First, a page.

It’s not Monday yet where I am, but it is in Australia*! And I’ve always liked the “Marketing Monday” excuse for a good blog post…
On Saturday, I presented a workshop at the inaugural York Writers Conference in Newmarket, ON, and there were a lot of questions about print distribution for indie authors. I figure, if people were asking these questions in person, I bet some of my writer friends online might be wondering about this as well!
So let’s break it down. As an author who has the rights to distribute your own paperback books, what are your best options? The short list is:
- Amazon KDP
- Barnes & Noble Nook Press
- a local printer
I do not include on this list any vanity presses, including those that insist they Are Not Vanity Presses, but still charge you a few thousand dollars to set up your print book and make you order any minimum copies. That is, frankly, bullshit. But I do know some people who use Lulu for spiral bound books (and I just ordered one of those myself the other day, direct from the Lulu website), and there will probably be someone out there who sings the praises of a full-service option. It won’t be me.
If you distribute your ebook through Amazon KDP, it’s pretty easy to add a paperback option after creating the ebook. This is a great option for most countries, but notably and unfortunately excludes Australia. (BookDepository, which is a worldwide online bookstore, does pull from the KDP catalogue, I believe, so that’s a workaround for Aussie readers, but it doesn’t help Aussie authors wanting to order print copies at wholesale prices.)
Barnes & Noble Nook Press
It’s an option. I haven’t used it because I don’t publish directly to Nook Press (they weren’t open to Canadians a bajillion years ago when I started publishing, and now I’m old and tired and not interested in trying new things unless I’m forced to). My understanding is that you can also do hardcovers through Nook Press, and there’s no set up fee.
The biggest drawback to distributing to Ingram Spark is that they require a self-registered ISBN, which is optional at KDP, and they ostensibly charge a set-up fee. I say this with a lot of affection for IS distribution, but the set-up fee is bullshit, because there are OFTEN free codes, and they give out secret codes at conferences, so the fee is primarily charged to people who aren’t tapped into author loops–new writers who can afford it the least.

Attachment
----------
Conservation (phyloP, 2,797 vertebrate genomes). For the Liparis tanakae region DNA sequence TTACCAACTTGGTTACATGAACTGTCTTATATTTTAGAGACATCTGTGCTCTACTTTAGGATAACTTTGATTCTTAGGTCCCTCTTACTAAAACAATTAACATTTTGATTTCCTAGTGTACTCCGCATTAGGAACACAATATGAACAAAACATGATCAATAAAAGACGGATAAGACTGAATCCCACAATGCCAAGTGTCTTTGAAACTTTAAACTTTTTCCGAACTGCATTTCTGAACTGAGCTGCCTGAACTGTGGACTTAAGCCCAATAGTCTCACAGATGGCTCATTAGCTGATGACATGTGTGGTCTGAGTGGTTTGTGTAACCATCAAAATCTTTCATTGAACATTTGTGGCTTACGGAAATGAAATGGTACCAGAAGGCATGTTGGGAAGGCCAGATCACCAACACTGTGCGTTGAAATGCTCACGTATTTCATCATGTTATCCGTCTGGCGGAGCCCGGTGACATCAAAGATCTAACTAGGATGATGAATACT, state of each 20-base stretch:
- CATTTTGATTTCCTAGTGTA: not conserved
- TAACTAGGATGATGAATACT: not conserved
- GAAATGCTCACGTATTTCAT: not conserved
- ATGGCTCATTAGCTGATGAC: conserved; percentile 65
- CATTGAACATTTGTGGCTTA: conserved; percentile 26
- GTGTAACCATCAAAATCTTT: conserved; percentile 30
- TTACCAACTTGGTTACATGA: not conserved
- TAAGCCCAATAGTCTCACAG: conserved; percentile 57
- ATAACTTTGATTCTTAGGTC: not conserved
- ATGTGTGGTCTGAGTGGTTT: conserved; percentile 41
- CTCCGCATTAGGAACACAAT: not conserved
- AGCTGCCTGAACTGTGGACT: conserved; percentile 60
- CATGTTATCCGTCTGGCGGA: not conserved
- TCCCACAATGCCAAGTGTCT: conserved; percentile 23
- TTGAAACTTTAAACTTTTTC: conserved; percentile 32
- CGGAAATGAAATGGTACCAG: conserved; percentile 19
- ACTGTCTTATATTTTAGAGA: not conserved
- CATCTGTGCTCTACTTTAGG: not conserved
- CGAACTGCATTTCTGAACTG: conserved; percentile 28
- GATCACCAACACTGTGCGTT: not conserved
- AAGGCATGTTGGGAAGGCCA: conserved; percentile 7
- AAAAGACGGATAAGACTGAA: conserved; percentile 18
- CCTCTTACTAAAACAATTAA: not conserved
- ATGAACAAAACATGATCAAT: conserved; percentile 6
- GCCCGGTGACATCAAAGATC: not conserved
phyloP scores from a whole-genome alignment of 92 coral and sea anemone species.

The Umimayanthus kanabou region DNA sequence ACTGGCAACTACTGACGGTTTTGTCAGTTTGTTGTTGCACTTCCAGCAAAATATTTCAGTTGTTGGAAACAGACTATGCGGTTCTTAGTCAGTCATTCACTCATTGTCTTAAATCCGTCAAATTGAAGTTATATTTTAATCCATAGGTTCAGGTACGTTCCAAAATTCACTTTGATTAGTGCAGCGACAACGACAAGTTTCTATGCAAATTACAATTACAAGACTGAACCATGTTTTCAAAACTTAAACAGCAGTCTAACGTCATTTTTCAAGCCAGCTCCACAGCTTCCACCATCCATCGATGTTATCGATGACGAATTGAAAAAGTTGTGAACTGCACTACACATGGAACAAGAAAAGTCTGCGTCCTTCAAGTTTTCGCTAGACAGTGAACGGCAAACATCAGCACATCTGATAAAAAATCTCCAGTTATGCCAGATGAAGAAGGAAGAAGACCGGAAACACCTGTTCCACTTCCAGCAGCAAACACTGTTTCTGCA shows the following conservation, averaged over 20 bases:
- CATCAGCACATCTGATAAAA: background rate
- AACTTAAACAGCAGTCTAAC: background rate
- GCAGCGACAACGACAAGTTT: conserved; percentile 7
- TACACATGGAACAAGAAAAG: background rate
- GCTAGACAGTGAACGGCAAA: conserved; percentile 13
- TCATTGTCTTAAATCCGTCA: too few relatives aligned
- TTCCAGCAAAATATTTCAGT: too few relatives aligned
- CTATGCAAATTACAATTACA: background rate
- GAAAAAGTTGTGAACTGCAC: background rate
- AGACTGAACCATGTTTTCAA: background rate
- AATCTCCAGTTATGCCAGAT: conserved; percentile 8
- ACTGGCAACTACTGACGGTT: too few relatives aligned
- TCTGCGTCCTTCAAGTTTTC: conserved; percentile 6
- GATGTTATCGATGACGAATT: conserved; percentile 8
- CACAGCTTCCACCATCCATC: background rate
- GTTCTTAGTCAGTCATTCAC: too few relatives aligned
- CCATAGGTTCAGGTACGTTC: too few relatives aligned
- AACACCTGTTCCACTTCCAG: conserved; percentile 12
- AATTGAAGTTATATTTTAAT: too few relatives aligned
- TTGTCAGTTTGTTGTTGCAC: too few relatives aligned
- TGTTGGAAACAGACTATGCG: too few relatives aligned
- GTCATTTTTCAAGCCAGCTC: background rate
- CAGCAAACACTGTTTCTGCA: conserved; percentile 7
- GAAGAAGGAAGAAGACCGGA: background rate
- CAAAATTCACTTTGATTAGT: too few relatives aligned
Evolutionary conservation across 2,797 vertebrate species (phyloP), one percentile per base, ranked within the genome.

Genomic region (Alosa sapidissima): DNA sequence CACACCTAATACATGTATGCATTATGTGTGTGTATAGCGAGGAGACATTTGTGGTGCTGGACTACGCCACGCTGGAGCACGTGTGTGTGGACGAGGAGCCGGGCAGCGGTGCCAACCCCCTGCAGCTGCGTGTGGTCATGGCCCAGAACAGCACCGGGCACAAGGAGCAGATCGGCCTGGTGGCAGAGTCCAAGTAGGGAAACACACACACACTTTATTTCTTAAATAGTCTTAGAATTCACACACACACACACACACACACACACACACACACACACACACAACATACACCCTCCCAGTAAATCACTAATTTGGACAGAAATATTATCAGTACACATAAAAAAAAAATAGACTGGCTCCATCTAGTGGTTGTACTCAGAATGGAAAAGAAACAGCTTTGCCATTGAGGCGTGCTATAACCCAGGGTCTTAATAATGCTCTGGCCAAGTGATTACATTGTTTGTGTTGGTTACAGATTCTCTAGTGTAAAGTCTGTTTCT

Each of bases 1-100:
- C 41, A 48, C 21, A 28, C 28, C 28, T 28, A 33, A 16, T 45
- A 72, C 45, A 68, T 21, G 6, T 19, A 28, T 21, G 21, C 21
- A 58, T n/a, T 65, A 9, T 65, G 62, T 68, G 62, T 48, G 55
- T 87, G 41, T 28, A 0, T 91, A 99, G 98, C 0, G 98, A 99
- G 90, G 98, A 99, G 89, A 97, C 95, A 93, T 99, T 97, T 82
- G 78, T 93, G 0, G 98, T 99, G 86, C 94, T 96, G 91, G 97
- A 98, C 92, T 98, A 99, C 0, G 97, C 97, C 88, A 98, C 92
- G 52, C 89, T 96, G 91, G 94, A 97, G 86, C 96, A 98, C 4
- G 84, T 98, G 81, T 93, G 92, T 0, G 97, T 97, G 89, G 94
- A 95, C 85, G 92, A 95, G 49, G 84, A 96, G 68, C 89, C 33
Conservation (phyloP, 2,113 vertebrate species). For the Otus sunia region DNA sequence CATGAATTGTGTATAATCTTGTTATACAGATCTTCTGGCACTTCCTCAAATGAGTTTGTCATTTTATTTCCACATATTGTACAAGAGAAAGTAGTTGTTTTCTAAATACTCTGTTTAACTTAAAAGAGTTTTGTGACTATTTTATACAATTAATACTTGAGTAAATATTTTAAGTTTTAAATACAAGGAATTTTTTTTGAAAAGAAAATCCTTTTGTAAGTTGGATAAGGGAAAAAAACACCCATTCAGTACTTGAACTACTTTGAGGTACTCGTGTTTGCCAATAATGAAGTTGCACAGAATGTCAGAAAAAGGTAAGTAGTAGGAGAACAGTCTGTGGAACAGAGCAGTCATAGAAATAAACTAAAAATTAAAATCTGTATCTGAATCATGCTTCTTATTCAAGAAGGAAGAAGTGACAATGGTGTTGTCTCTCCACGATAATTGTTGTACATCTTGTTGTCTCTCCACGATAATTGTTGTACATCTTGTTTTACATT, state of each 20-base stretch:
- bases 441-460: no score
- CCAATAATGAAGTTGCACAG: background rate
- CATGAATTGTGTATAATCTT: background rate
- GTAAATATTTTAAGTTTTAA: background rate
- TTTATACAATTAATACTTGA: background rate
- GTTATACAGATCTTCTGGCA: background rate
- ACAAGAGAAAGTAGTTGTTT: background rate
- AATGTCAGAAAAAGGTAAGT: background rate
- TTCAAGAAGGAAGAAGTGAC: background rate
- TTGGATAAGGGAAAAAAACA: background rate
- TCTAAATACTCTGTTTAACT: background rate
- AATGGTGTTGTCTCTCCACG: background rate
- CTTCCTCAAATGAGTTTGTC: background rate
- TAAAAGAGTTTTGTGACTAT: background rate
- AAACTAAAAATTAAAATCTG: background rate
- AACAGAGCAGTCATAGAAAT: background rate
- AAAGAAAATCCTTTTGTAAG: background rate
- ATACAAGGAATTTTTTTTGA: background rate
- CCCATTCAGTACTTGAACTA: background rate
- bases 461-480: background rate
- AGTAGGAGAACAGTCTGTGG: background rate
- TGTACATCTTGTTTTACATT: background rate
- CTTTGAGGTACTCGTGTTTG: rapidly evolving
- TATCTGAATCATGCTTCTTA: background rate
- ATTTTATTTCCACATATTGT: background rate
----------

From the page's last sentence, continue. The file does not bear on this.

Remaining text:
But if you can get your hands on a free code, Ingram Spark gets your books into the widest paperback distribution catalogue. Libraries order from them. Bookstores that refuse to order from the KDP catalogue order from them. Once you start to have readers request your books from libraries and indie bookstores, Ingram Spark becomes a really good idea. It’s a down-the-road really good idea for authors who are actively building a catalogue and readership. And if you are an Australian author, this is the best option for you to get your mitts on your own book!
Another advantage Ingrams offers is that–without an ISBN!–you can print copies of non-distributing books at wholesale cost. This is handy for Advance Review Copies in print, if you’re doing a specific marketing push that might require it, or if you have the rights to print personal anthology copies to sell at signings. (I do the latter with copies of the Love in Transit anthology, which I wrote in as Ainsley Booth. It’s retired, but we still print signing-exclusive copies to hand sell as a fan reward.)
This is the option I don’t think I properly addressed at the conference on the weekend, because my default reaction is, “just do KDP and, if you can afford the ISBN block**, Ingram Spark covers the rest of your bases.” But the truth is, sometimes a local printer can get you a better per-book price on a print run, and there might be reasons to do that. But before you commit to that investment, check what it would cost to order the books you want from KDP. And don’t think that a local print run replaces getting your books up on the online retailers and into library catalogues. It can only satisfy hand-selling requirements and that’s a tough author path to trod.
* Australian authors, did you catch the nod to you in the middle of this blog post? Doing a book signing in Melbourne was the kick in my butt that I needed to get my books on Ingram Spark!
** Canadian authors: we are lucky bunnies, and our ISBNs are FREE. Let’s not flaunt that too much for the rest of the world, because they’re rather pricey elsewhere. But anyone with a maple-leaf tattoo can register for an ISBN here.